Originally posted by Rupert

The sentence "I'll luff you off the course if you go to windward of me" is one I don't hear much any more... maybe I simply sail in more gentlemanly classes these days? Or were sailors farmore rude and aggressive in the olden days?


You should come down to hythe and try taking me to weather, you'll hear it soon enough, we still sail triangle sausage.

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https://www.corekite.co.uk/snow-accessories-11-c.asp" rel="nofollow - Snow Equipment Deals      https://www.corekite.co.uk" rel="nofollow - New Core Kite website


Posted By: yottiemad
Date Posted: 27 Sep 15 at 5:26pm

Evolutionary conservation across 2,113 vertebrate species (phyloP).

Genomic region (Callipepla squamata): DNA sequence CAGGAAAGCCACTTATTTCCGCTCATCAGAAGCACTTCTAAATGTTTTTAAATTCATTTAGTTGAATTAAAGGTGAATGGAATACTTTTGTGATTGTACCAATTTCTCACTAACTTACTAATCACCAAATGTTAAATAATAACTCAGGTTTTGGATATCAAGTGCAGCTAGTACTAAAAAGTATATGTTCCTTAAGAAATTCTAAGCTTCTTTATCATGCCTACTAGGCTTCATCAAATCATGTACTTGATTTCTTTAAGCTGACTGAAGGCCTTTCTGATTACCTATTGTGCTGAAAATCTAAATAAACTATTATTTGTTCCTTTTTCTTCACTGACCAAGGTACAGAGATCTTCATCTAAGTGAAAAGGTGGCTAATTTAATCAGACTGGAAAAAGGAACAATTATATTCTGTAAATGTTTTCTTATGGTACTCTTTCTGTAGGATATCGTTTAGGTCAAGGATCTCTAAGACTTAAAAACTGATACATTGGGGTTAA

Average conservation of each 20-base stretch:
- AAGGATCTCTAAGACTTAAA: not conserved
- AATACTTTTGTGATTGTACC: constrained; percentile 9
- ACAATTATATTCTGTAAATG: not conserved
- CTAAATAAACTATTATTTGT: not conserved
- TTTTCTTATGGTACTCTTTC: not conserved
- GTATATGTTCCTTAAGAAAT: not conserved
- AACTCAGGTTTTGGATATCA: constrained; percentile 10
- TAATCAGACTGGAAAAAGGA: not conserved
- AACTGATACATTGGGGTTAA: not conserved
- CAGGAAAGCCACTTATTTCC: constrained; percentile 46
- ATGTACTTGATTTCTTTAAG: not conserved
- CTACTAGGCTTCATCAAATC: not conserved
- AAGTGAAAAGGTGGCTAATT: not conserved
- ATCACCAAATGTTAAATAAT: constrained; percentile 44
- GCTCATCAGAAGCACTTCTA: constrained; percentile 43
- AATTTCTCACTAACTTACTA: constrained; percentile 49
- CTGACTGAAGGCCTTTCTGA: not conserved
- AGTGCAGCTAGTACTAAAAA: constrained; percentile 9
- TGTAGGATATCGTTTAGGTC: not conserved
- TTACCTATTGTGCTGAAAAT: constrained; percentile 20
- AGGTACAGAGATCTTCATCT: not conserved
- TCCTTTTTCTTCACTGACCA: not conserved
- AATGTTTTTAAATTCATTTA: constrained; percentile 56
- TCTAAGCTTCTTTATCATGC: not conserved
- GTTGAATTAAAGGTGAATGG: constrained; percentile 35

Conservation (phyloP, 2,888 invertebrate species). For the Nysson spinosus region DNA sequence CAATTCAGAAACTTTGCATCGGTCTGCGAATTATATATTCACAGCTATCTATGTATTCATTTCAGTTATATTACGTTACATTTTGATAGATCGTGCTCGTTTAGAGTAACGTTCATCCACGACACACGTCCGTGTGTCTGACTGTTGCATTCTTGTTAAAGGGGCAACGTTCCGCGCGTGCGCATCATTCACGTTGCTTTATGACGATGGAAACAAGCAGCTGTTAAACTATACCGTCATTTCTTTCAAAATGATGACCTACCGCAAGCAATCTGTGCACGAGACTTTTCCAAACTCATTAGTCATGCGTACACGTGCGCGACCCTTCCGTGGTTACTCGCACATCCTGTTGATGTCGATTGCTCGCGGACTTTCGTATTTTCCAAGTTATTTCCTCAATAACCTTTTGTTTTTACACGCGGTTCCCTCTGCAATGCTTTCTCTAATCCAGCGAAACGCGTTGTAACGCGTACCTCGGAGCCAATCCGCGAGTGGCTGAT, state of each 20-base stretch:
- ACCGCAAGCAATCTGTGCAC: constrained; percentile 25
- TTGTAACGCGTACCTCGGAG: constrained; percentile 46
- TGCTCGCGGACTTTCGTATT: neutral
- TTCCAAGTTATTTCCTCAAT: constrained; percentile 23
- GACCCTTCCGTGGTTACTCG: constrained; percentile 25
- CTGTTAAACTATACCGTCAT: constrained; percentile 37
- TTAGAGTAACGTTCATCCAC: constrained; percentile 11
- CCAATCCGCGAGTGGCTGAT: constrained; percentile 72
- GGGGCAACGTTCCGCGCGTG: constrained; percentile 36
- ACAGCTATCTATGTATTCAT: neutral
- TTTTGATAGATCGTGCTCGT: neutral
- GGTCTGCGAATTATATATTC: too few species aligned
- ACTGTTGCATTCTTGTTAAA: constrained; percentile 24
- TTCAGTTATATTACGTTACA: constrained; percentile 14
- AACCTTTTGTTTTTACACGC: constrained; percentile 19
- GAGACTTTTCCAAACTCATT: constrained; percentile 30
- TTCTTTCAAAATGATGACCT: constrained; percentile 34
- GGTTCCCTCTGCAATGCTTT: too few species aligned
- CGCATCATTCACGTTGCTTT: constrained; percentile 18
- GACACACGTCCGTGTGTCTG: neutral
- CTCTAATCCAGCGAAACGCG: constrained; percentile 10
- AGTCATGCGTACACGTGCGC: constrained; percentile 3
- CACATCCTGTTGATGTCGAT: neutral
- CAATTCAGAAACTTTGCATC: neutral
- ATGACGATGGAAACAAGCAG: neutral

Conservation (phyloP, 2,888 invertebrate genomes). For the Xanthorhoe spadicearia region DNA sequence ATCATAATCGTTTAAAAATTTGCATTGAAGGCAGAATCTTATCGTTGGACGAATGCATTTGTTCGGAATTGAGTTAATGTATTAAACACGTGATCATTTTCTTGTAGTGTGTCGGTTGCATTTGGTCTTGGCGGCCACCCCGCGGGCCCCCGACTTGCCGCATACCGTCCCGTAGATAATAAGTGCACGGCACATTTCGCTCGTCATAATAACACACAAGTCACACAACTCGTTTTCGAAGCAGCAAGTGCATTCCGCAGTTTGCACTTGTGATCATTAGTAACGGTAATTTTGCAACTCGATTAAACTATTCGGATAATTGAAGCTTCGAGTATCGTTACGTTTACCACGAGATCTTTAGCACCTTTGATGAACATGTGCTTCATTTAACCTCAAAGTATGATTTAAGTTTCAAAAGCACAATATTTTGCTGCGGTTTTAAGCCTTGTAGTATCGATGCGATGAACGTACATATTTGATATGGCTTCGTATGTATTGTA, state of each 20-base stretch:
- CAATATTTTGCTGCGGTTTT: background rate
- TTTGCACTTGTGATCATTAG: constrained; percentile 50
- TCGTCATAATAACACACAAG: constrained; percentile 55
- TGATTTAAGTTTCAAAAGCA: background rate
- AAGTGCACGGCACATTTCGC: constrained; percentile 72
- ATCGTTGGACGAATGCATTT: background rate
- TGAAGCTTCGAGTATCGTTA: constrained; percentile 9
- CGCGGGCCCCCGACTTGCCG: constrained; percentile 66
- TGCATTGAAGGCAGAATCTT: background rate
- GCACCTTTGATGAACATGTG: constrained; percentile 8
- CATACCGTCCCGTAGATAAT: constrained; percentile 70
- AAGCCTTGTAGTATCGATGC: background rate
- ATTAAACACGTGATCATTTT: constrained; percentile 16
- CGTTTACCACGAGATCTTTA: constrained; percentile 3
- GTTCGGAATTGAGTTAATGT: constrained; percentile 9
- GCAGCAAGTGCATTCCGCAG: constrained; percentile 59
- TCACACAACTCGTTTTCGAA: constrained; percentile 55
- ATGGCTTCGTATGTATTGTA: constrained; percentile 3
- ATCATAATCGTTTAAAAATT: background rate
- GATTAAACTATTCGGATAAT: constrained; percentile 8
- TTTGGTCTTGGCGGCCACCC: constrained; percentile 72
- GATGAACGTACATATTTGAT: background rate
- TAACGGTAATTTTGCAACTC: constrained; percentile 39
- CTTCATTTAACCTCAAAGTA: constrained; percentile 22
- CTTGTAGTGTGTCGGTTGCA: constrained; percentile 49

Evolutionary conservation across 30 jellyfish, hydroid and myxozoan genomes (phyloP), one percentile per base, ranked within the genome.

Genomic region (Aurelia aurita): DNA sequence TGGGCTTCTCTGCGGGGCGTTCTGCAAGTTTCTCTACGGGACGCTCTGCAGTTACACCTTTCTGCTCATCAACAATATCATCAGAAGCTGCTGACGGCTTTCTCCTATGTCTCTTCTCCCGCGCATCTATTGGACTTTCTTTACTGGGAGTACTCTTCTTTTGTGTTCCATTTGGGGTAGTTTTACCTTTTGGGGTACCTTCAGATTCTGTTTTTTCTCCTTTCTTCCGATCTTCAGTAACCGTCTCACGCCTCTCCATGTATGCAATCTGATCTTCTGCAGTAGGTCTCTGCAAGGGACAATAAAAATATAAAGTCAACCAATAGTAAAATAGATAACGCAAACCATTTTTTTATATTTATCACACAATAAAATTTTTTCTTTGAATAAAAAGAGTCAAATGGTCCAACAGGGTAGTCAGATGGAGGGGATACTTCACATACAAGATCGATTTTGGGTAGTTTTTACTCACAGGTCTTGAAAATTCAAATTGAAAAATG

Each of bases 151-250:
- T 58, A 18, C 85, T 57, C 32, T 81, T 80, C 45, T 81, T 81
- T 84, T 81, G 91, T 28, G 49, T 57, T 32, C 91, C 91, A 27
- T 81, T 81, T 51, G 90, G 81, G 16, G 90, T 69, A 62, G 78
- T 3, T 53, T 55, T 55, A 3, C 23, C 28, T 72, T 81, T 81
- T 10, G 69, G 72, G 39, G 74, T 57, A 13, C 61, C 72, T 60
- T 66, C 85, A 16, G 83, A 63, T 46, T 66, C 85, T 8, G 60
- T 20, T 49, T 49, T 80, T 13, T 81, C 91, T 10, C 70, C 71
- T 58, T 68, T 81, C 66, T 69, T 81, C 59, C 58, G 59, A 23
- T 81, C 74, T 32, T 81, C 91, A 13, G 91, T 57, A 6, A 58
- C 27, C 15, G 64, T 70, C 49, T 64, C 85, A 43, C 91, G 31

now that's the sort of comment we silent watchers would expect of GRF, none of that ' how I enjoyed sail in merlin with a decent crew'. Clap

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YOTTIEMAD


Posted By: iGRF
Date Posted: 27 Sep 15 at 5:44pm
And today I enjoyed a sail in an L3k with a decent crew, in fact it was twin commodore powered as we had a visit from the Redoubt banditerati, no luffing today mind, it was blowing top end of a five and only 7 boats finished out of twenty starters, amazing how a drop of wind stops all that shouting, that and getting a mouth full of brine everytime i went to open the source of all wisdom...

Not that that wisdom stopped us getting caned by a couple of kids in a Feva, I've got a picture of them somewhere I shall off and find it..

Here they are last week at the KSSA, it was probably windier today, they finished 3rd on corrected. Hannah and Alex

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https://www.corekite.co.uk/snow-accessories-11-c.asp" rel="nofollow - Snow Equipment Deals      https://www.corekite.co.uk" rel="nofollow - New Core Kite website